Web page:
Post No.: 0310
Groups that don’t interact much with each other will sometimes hold presumptions and suspicions about each other due to racial, religious or other perceived stereotypes. Groups may even erroneously presume that other groups must be holding prejudices against them thus they each think they should act ‘defensively’ and prejudice against these other groups ‘back in return’.
If there is a language barrier, the sides may assume that the mutterings from the other side are always about them and are negative. Many times though, our unfounded fears and grudges can become self-fulfilling and eventually manifest as real because of our own initial mere unwarranted suspicions of others (e.g. by us avoiding them). Thus sometimes all it takes is for one side to be brave, be friendly, warmly smile, wave and say, “Hello, how are you?” to break the ice and stop the unwarranted suspicions and assumptions from escalating or spiralling negatively and antisocially.
So mere initial fears or suspicions can therefore in themselves be the seeds of hate and division. When faced with the unknown, it’s instinctively safer to lean slightly more on the side of being afraid and cautious because the potential benefits of throwing caution to the wind may be some mating opportunities, food or other resources but the potential costs are injuries, death or being captured, and obviously death is a lot more terminal and not worth almost any gain. So, from a historical human evolution perspective, it might’ve generally been a good survival instinct to assume the worst in the unfamiliar just in case it was a threat, more than assuming the best just in case it was an opportunity.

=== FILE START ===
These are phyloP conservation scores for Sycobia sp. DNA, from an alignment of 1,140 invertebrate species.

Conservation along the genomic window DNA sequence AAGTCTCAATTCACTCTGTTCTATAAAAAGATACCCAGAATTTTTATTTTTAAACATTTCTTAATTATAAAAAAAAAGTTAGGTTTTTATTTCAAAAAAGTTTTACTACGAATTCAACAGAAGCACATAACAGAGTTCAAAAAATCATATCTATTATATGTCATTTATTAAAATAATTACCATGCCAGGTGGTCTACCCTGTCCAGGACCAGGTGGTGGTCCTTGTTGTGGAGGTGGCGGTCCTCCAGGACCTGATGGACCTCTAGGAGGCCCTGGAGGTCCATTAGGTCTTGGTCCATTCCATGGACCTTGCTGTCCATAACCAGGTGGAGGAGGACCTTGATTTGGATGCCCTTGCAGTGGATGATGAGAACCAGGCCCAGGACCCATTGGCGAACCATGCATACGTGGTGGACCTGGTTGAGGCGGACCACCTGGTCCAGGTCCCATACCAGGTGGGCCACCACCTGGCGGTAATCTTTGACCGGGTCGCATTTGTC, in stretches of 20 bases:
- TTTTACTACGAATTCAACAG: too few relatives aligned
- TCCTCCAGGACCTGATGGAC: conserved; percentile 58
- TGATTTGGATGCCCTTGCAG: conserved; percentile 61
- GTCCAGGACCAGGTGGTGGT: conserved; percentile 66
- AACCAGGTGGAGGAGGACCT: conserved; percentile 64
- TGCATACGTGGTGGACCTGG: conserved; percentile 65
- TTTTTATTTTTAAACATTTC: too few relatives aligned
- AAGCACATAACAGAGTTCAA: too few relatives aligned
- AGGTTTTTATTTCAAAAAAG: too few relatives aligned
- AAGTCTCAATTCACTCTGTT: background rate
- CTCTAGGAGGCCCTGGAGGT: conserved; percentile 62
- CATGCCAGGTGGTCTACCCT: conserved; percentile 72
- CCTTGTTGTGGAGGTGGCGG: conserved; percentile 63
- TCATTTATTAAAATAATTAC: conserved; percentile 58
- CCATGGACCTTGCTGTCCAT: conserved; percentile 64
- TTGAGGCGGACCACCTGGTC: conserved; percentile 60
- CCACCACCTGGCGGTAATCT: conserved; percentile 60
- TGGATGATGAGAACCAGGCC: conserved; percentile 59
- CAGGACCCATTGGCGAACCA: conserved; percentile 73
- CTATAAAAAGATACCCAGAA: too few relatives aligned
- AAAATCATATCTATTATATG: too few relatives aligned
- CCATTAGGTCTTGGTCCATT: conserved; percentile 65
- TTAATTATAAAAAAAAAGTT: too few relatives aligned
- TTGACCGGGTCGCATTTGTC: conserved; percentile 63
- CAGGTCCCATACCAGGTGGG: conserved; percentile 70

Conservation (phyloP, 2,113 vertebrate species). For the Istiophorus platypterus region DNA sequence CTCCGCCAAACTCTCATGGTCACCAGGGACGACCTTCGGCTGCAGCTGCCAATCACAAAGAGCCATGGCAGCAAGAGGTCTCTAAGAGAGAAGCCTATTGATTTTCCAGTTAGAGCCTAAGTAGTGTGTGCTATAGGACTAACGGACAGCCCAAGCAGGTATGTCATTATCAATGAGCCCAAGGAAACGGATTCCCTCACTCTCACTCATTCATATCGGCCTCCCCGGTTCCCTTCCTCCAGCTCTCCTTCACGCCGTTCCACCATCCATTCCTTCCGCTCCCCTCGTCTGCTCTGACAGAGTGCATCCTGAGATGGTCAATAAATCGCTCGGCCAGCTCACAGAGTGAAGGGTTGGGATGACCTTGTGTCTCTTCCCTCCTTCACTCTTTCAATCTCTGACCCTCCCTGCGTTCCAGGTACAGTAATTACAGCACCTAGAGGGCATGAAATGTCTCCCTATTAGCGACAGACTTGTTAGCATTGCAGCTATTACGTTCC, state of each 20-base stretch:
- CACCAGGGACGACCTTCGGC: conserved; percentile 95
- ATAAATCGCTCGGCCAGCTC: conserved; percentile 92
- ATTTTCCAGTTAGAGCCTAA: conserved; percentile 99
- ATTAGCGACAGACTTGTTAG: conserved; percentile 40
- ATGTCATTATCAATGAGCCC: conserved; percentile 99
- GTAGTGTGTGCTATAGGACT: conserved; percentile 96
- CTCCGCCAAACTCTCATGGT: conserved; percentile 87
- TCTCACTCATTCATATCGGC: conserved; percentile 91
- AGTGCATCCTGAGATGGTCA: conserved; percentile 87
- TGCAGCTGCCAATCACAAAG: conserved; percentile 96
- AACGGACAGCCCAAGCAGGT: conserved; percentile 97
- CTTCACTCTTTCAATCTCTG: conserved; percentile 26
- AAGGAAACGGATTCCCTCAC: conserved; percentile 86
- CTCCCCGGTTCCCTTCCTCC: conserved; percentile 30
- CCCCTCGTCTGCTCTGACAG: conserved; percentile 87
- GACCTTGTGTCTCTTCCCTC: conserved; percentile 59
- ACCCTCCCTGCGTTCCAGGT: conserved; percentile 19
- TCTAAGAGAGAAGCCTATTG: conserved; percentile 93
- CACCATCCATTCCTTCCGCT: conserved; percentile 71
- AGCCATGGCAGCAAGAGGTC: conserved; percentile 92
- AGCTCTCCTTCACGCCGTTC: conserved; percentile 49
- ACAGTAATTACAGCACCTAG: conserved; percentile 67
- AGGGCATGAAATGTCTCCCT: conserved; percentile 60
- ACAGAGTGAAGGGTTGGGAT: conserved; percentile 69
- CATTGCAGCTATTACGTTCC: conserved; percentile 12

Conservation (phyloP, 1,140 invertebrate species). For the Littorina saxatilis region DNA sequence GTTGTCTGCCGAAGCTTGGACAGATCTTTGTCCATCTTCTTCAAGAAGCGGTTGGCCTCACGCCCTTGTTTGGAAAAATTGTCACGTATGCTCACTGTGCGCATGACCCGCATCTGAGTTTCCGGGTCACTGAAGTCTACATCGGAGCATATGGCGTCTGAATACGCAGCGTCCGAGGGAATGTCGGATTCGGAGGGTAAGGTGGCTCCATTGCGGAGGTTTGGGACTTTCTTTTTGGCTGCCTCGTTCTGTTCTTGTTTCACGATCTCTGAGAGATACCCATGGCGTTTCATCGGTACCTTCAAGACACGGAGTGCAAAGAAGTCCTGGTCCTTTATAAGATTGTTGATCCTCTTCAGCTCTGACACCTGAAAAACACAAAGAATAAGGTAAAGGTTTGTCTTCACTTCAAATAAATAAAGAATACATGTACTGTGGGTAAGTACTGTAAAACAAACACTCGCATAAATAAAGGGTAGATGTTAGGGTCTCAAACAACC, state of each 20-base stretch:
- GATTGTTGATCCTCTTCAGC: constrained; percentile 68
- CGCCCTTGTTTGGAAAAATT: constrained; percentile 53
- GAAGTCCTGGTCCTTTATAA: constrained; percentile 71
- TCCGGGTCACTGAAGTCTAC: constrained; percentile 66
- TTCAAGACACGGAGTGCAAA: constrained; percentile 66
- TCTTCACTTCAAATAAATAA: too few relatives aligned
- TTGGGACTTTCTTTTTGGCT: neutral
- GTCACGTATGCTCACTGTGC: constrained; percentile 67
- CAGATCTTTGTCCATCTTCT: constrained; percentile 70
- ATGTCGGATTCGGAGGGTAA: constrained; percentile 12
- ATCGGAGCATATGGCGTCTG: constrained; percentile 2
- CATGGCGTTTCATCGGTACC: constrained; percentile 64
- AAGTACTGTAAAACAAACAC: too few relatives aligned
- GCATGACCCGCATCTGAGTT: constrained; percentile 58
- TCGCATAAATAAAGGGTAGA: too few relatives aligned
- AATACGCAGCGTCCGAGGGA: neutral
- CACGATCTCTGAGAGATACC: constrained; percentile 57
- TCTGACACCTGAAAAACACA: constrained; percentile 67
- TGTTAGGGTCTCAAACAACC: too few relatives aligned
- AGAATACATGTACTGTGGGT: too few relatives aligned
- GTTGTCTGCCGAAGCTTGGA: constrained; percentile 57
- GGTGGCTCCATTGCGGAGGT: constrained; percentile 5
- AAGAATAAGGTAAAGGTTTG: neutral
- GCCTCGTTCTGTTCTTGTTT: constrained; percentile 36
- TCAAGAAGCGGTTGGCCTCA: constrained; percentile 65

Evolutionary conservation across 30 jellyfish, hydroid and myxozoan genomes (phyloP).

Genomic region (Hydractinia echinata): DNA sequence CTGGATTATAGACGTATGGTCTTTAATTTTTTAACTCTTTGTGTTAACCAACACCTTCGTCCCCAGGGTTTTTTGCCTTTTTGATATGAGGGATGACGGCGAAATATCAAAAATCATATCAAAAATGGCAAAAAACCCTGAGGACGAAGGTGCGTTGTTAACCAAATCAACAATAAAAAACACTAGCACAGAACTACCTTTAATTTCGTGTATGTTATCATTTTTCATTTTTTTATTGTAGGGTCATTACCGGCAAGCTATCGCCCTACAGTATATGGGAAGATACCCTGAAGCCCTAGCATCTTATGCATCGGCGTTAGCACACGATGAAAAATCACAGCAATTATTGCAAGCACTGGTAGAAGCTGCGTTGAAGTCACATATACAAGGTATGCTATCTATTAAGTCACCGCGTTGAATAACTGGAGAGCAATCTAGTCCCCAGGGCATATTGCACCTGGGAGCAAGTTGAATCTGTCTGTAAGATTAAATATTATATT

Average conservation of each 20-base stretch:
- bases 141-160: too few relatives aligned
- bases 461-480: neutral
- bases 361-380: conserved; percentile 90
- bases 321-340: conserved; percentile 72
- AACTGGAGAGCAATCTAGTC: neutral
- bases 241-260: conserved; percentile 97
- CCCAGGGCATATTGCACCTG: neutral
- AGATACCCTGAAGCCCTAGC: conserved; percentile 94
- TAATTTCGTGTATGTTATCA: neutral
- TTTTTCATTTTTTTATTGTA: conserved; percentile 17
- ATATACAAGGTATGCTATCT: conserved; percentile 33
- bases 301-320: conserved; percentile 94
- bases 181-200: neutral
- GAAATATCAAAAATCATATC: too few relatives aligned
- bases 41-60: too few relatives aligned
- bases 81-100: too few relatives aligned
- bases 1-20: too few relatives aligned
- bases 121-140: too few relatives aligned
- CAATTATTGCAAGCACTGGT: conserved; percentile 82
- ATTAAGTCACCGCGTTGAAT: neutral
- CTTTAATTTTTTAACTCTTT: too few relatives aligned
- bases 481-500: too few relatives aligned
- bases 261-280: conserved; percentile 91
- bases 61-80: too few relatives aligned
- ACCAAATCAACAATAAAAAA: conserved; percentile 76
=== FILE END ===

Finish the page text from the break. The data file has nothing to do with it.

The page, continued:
Yet we must not be slaves to fear and we should care more about gathering solid evidence. If we’ve not discovered any evidence of another person’s harmful behaviours towards us then they should be deemed as innocent unless proven guilty. We must therefore learn to assume that people are good and friendly before and unless they ever prove, with unambiguous hard evidence, to be unfriendly because merely assuming they’re unfriendly can make us subconsciously treat them in actual unfriendly ways, which the other party will read as hostile behaviour, which will therefore lead to them being actually unfriendly towards us in return, and so forth! You’ll think they started it, and they’ll think you started it, when really it’s because neither side had the courage to stop jumping to negative assumed conclusions about each other.
Suspicion without hard, unambiguous evidence to support those suspicions can be regarded as an act of aggression in itself – it can make people who were initially indifferent decide to turn against anyone who suspects and accuses them of being untrustworthy, unfriendly, etc. without good reason. Well put yourself in their shoes and see how it feels to be treated with suspicion or as an enemy when you’ve actually done nothing wrong! Maybe someone with the same skin colour as you in the world or historically did – but not you personally. We anticipate and assume, and if these are negative assumptions then these can create very negative self-fulfilling situations in themselves, or at least lead to interpreting ambiguous events or unproven hypotheses according to our own negative confirmation biases (e.g. assuming that another person is avoiding you because they hate you and look down upon you when it could be that they’re just very shy, or blaming ‘outsiders’ for every problem you perceive). And of course, because these are assumptions rather than facts, they only speak the truth about ourselves i.e. our own fearful and divisive, suspicion-seeking attitudes in this context, and not of whom or whatever we’ve made these assumptions about.